"A programming language is a notation for writing programs, **********which are specifications of a computation or algorithm**********."

What "various kinds of output" are produced by, or which "algorithms are implemented" by, say, the text snippet "IS_EMPTY(R1 JOIN R2)" ?

What "computation or algorithm" is specified by "IS_EMPTY(R1 JOIN R2)" ?

Hint 1 : While the text snippet "ADD DATABASECONSTRAINT,RELATION(TUPLE(CONSTRAINTLABEL(...)CONSTRAINTEXPRESSIONTEXT(...)ERRORCODE(...)))" is arguably a reasonable textual representation of something that can be seen as "an instruction that produces output" (a newly defined constraint in the catalog), that text snippet is manifestly not the same thing as the text snippet that is just the logical definition of the constraint.  Throwing all those things all on one big pile is exactly the misinterpretation of Reeves 1992 of which he later wrote that "that one made him particularly angry". ...

[going off topic a bit. I'd not seen the Reeves pieces before. Food for thought. The "angry" is here after para B, or top of page 14 in the .pdf combined 3 docos.]

Hint 2 : The suggested algorithm "compute the join and see if it is empty or not" is manifestly not the algorithm carried out by the constraint enforcement machinery of you-know-which-system.

Reeves is saying that the resulting program code represents the final design; even if other artefacts/documentation are produced during/alongside in the design process.

In case of designing Relational schema, I want to say there is code that does represent design; but it's the Predicate-logic code, not the programming language code. In particular, SQL is so limited in what you can encode about the logic in your schema, it's impossible to represent the design in SQL (even if we yeuch put extra stuff in triggers and stored procedures).

So something like "IS_EMPTY(R1 JOIN R2)" I want to say is for more Predicate than programming language. Especially because that JOIN is an SQL NATURAL JOIN and many vendors don't support NatJoin; and anyway you'll have a hard time trying to encode a NatJoin into a constraint.

Multiply that up for a schema of many hundreds of base relvars; and many thousands of virtuals; and many tens of thousands of contraints, probably half of which can't/don't get encoded anywhere visible. Then I want to say the program code is almost certainly wrong. By "wrong" I mean doesn't conform to the design. By "design" I mean the Predicates required to hold in the schema.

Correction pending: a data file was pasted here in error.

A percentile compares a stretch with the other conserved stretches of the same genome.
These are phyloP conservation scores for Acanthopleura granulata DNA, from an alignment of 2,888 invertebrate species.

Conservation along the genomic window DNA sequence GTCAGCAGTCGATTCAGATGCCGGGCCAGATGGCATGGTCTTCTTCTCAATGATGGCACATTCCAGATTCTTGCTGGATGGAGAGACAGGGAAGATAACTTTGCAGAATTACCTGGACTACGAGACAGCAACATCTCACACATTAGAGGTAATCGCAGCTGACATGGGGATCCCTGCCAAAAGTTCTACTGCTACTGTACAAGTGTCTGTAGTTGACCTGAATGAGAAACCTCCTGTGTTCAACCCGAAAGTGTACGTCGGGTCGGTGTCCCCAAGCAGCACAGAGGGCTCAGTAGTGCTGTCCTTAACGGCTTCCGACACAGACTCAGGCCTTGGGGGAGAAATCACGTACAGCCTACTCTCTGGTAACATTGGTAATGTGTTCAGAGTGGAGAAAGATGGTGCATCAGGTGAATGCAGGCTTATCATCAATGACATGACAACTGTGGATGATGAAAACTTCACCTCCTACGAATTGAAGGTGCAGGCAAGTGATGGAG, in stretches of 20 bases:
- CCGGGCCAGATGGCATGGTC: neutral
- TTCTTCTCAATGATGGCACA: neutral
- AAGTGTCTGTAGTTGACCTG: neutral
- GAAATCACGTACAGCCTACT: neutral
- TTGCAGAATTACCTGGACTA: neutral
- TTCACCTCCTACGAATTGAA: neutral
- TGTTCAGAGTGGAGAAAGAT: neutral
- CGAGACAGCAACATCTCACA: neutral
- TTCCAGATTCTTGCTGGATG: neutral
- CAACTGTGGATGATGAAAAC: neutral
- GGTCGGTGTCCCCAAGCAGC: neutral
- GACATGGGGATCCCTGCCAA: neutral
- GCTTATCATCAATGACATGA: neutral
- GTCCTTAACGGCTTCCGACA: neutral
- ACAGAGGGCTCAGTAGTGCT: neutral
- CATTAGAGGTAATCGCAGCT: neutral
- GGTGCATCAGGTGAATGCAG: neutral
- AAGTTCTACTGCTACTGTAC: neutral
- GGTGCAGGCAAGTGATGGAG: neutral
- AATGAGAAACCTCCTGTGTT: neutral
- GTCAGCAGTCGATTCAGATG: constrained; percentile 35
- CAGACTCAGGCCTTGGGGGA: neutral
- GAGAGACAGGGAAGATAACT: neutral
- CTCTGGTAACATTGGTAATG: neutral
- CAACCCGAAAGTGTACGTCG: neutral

Except of course designers never write down the schema as Predicates/never encode it in a logic tool. Because SQL.

Talk of what algorithm syntax such as IS-EMPTY(...) expressees is as off-target as most mentions of constraints here.  From a logical viewpoint database constraints are merely premises of arguments. Yet it is rare to ever see universal quantification which Codd gave a simple algebra for, used in the most obvious way, to express such a premise.

Likewise confused is “...Obviously all constraints can be converted to Boolean expressions which constrain a database as a whole, and these in turn can be converted to a single constraint per database. Nothing else is logically necessary….”

Well, nothing else is logically necessary except for the rest of the logical argument of course.

One of my all-time favourite posts was in response to this comment: “In this group, a requirement for such a different use might likely be sloppily expressed as 'deleting only one side of a join'. What has never been understood by the posters here is how their approach is sabotaged by the simplistic view definitions, and therefore predicates, they choose such as S JOIN SP so the predicate reflected can never be accurate for their purpose. They are unable to synthesize the predicates they need and therfore the view defnitions they need so as to overcome the twin obstacles of relvars and normalized storage structures. They duplicate the same error the SQL world makes, assuming physical artifacts such as tables and relvars accurately reflect predicates as opposed to merely reflecting extensions. They must be physical because there are no such things as tables and relvars that set operators and their equivalent logical connectives can operate on.”

A college instructor replies:

“Here's a simplified part of a billing system, written in Tutorial D:

  1. VAR InvoiceHeading REAL RELATION {InvoiceNumber INT, InvoiceDate Date, CustomerID CHAR} KEY {InvoiceNumber};
  2. VAR InvoiceDetail REAL RELATION {InvoiceNumber INT, ProductCode CHAR, Qty INT} KEY {InvoiceNumber, ProductCode};
  3. CONSTRAINT InvoiceDetail_FK1 InvoiceDetail {InvoiceNumber} ⊆ InvoiceHeading {InvoiceNumber};
  4. VAR Invoices VIEW InvoiceHeading JOIN InvoiceDetail

“We can assume there would also be, at least, relvars and corresponding constraints for customers and products, which for simplicity's sake are not shown here.